After Nkrumah was overthrown, he lived in exile in Guinea and never returned to Ghana. He died of skin cancer in Bucharest, Romania in 1972. The period after Nkrumah’s overthrow saw the young nation plagued by a series of coup d'états and attempted coup d'états plunging it into sustained periods of instability interspersed with short-lived periods of uneasy calm.
In the 1979 uprising, there was the gruesome murder of three former heads of state—Acheampong, in secret, Afrifa, and Akuffo, in the public glare—all of these by firing squad and arguably with popular support. The pain and intrigue surrounding these bloody episodes is yet to be forgotten. The NPP government initiated a formal process of reconciliation in May 2002, but more time is needed to heal the deep wounds of the past.
It is against this backdrop that we have shied away from our history—it is too controversial, too bloody, and too many of the actors are still alive. This shunning of our bleak post-independence history has been totalising, leading to a complete forbiddance of all other histories, be they of the world, of Africa, or even of pre-colonial Ghana. We quickly brush over the major points of Ghana's never to return to them again. The history of the world (as relating to say, the slave trade) is completely shunned even though Ghana was a major transit point.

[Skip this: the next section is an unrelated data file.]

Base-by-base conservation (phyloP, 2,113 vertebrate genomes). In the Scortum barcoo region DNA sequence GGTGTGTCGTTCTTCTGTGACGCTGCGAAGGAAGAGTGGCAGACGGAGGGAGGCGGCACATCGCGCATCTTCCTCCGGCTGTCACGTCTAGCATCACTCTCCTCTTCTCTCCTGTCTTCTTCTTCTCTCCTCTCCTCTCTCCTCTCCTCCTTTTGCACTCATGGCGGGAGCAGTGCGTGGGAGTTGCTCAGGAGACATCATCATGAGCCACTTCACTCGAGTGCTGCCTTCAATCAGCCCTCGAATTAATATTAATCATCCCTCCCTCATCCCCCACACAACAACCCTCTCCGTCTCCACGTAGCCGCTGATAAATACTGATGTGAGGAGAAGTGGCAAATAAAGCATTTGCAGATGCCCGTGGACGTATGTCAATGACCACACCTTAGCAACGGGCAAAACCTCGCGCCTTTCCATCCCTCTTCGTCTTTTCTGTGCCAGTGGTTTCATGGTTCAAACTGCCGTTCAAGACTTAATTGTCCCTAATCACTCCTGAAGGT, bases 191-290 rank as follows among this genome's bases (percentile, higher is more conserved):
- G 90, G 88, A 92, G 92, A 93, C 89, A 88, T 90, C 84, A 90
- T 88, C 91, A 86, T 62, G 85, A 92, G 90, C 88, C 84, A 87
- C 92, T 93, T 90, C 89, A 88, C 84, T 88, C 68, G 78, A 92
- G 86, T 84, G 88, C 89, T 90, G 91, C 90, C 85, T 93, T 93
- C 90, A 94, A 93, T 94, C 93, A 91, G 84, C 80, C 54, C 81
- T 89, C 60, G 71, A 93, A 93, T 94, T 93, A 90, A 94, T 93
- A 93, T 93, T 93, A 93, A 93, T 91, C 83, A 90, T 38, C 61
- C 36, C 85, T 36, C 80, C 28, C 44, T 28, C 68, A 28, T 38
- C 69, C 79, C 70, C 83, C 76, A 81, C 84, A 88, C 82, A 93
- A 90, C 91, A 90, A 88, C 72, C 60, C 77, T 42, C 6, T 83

There may be those who will argue for the maintenance of the status quo since it does not appear to have any dire consequences. However, if we are to stop moving around in circles in our political debates, if we are to bring more depth to the discussion on current issues, if we are to move forward while avoiding past mistakes, we must confront our history head on. Every society with a history like ours will have kinks and disasters in it, but that should not deter us from studying it. If we discuss these issues candidly and avoid cheap and unwarranted rhetoric, a natural healing process will take place until we are at peace with ourselves as a nation. This is a crucial step we must take, for a nation that is going to pursue economic and social development, freedom, and justice cannot thrive in ignorance.
The constitution stipulates the formation of a National Commission for Civic Education (NCCE) which should see to the education of the citizenry on their civic responsibilities as well as other matters of national interest such as these.12 However, the NCCE is consistently under-funded leaving it handicapped in the performance of its duties. If we are to better understand the trajectory of the nation with respect to the rest of the world, we cannot ignore the study of history—the history of the world, the history of Africa, and most importantly, that of Ghana. The study of history will help us understand our place in the world. It will also illuminate for us the reasons why the world is the way it is and patterns of thought that got us here. With this knowledge, we can better map out a way to a more productive and edifying social discourse. The earlier we woke up to this reality, the better.